To coincide with the 50th anniversary of Taco Bell in 2012, Doritos and Taco Bell partnered to form the Doritos Locos Tacos. The taco is a standard Crunchy Taco, but the taco shell is made out of Nacho Cheese Doritos. Later that year, a new line of Doritos were introduced: Doritos Jacked. The chips are 40% larger than standard Doritos.

Numerous impromptu online support groups have sprung up over the years among devoted fans who miss the original Doritos ‘Taco’ flavor formula. Reincarnations and relaunches of the Taco Doritos, including the recent ‘Back By Popular Demand’ campaign, did not recreate the original flavor.  The taco chips included in the ‘Zesty Taco’/’Chipotle Ranch’ ‘Collisions’ bags were very close to the original, but were since discontinued in most of the country. In late 2010 the taco flavor recipe that was used in the 1980s returned in a limited edition ‘retro’ styled bag incorporating the original Doritos logo.

For many years, Doritos advertised heavily during the Super Bowl. According to Thomas L. Harris’s Value-Added Public Relations, ‘the most-used single video news release of 1995′ was a Doritos Super Bowl Commercial featuring recently-defeated US state governors Mario Cuomo and Ann Richards. The pair were discussing change and the ad ended with viewers aware that the change they referred to was not political, but rather a new packaging for Doritos. The ad generated a great deal of publicity before it ever ran and much discussion afterward. The governors later parodied their ad; when they were interviewed on the CBS news program ’60 Minutes,’ the two were often seen eating Doritos. In 1998, Doritos cast former Miss USA Ali Landry in a new Super Bowl Commercial. In the ad, filmed in a Laundromat, she plays a sexy customer who catches Doritos chips in her mouth as they come flying helter-skelter. The ad was such a success that Frito-Lay signed Landry, who became known as ‘The Doritos Girl,’ to a three-year contract.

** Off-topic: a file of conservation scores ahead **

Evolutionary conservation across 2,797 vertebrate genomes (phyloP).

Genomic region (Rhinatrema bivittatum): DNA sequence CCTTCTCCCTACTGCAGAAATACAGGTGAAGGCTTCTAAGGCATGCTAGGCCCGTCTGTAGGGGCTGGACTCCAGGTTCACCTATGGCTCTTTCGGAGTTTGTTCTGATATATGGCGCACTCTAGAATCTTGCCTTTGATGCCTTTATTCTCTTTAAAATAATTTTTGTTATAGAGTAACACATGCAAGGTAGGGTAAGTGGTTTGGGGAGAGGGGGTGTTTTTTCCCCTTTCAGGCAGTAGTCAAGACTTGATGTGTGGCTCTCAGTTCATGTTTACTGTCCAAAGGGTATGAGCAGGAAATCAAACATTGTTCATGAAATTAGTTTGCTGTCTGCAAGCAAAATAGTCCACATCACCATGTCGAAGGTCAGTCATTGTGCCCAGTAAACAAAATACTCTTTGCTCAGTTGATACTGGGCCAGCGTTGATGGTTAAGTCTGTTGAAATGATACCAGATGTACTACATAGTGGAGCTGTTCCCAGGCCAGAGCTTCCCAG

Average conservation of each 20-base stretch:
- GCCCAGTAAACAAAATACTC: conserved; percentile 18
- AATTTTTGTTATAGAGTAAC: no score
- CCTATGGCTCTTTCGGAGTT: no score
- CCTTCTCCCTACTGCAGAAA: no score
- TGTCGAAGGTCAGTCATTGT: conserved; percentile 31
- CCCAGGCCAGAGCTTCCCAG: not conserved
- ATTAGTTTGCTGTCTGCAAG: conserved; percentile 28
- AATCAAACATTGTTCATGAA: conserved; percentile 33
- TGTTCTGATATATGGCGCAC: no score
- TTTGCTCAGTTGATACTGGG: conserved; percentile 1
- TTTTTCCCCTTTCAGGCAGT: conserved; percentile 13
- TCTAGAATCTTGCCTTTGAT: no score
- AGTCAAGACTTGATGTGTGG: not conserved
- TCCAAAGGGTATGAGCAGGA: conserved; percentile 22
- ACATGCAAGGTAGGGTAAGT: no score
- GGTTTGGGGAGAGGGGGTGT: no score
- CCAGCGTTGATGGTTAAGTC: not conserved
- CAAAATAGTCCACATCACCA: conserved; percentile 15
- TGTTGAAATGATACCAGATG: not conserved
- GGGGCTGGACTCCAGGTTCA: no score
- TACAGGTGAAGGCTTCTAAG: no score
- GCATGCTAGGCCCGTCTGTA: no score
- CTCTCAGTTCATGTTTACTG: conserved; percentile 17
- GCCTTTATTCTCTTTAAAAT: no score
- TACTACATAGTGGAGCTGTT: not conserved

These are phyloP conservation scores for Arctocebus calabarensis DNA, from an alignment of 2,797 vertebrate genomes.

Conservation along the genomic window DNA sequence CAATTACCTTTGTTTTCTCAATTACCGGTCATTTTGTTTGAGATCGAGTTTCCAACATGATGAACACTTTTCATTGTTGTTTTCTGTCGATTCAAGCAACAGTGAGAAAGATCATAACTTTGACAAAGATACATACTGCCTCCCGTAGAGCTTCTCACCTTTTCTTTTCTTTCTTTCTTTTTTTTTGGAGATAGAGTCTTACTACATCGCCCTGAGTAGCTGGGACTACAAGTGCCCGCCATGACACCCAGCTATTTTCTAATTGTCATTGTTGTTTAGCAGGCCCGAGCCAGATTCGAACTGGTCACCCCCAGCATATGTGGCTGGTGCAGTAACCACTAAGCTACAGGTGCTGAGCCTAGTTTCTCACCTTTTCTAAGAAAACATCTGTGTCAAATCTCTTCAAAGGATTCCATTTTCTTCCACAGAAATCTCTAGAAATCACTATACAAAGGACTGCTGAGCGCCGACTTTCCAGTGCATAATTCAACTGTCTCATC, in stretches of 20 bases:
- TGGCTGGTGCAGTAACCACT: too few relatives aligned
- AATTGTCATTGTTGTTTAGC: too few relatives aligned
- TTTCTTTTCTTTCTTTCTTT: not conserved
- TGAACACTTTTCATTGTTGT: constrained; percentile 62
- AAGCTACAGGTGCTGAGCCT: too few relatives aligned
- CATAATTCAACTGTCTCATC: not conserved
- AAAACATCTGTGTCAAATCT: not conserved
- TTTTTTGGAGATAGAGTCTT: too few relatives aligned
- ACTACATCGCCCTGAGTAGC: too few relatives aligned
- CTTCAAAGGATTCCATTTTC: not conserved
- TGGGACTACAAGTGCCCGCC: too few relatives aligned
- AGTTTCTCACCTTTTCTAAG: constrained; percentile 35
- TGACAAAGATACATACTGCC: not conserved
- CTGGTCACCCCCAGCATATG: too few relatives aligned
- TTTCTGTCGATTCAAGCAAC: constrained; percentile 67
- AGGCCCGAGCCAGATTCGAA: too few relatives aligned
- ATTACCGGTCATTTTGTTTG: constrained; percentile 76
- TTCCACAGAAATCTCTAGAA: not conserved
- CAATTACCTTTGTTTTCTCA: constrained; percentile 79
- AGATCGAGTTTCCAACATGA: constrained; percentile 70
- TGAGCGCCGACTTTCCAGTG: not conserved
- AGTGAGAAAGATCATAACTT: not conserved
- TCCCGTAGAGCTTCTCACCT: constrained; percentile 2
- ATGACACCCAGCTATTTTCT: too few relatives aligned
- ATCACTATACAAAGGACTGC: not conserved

For Super Bowl XLI, Doritos launched a contest, ‘Crash the Super Bowl,’ to allow consumers to create their own Doritos commercial. The general public was allowed to vote for their favorite of five finalists. According to Doritos, the vote was so close that just before the game the company decided to run two of the ads rather than just one. Both commercials finished highly in ratings of commercials during this Super Bowl. For Super Bowl XLIII, Doritos relaunched the fan-created commercials, with the winning vote going to the ‘Free Doritos’ ad, which featured an office worker (Comedian Steve Booth) with a snow globe (believing it to be a crystal ball) ‘predicting’ that everyone in the office would get free Doritos, then subsequently throws the snow globe into a vending machine selling nothing but Nacho Cheese & Cool Ranch Doritos.

In 2008, Doritos were promoted by an ‘out-of-this-world’ advertising campaign, literally beaming a 30 second advertisement for Doritos brand tortilla chips into a planetary system 42 light years away. The project was in collaboration with EISCAT Space Center in Svalbard, Norway. The ‘You Make It, We’ll Play It’ contest chose the winning advertisement. The ad was beamed towards a distant star within the Ursa Major constellation that is orbited by planets which may harbor life.

Doritos was the main sponsor of Wolverhampton Wanderers for the 2002/03 and 2003/04 seasons, the latter of which was spent in the Premier League. Doritos officially sponsored the ‘Hail to the Cheese Stephen Colbert’s Nacho Cheese Doritos 2008 Presidential Campaign Coverage.’ The money given to Colbert could not be used to directly fund his campaign, so he used the money to fund ‘The Colbert Report.’ He claimed that he would not use his show to plug Doritos, but plugged the chips during these claims. After the campaign flopped, Colbert joked that his ‘body will stop producing bright orange waste.’

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2 Comments to “Doritos”

  1. yellow bag toasted corn doritos are the bomb, but they don’t sell them on this side of the mississippi . trying to cop some black pepper fried chicken doritos from Japan, but no luck

  2. The hero, Alan B. Hall was the salesman for Frito-Lay. Next time you eat Doritos, think of “Uncle” Alan Hall!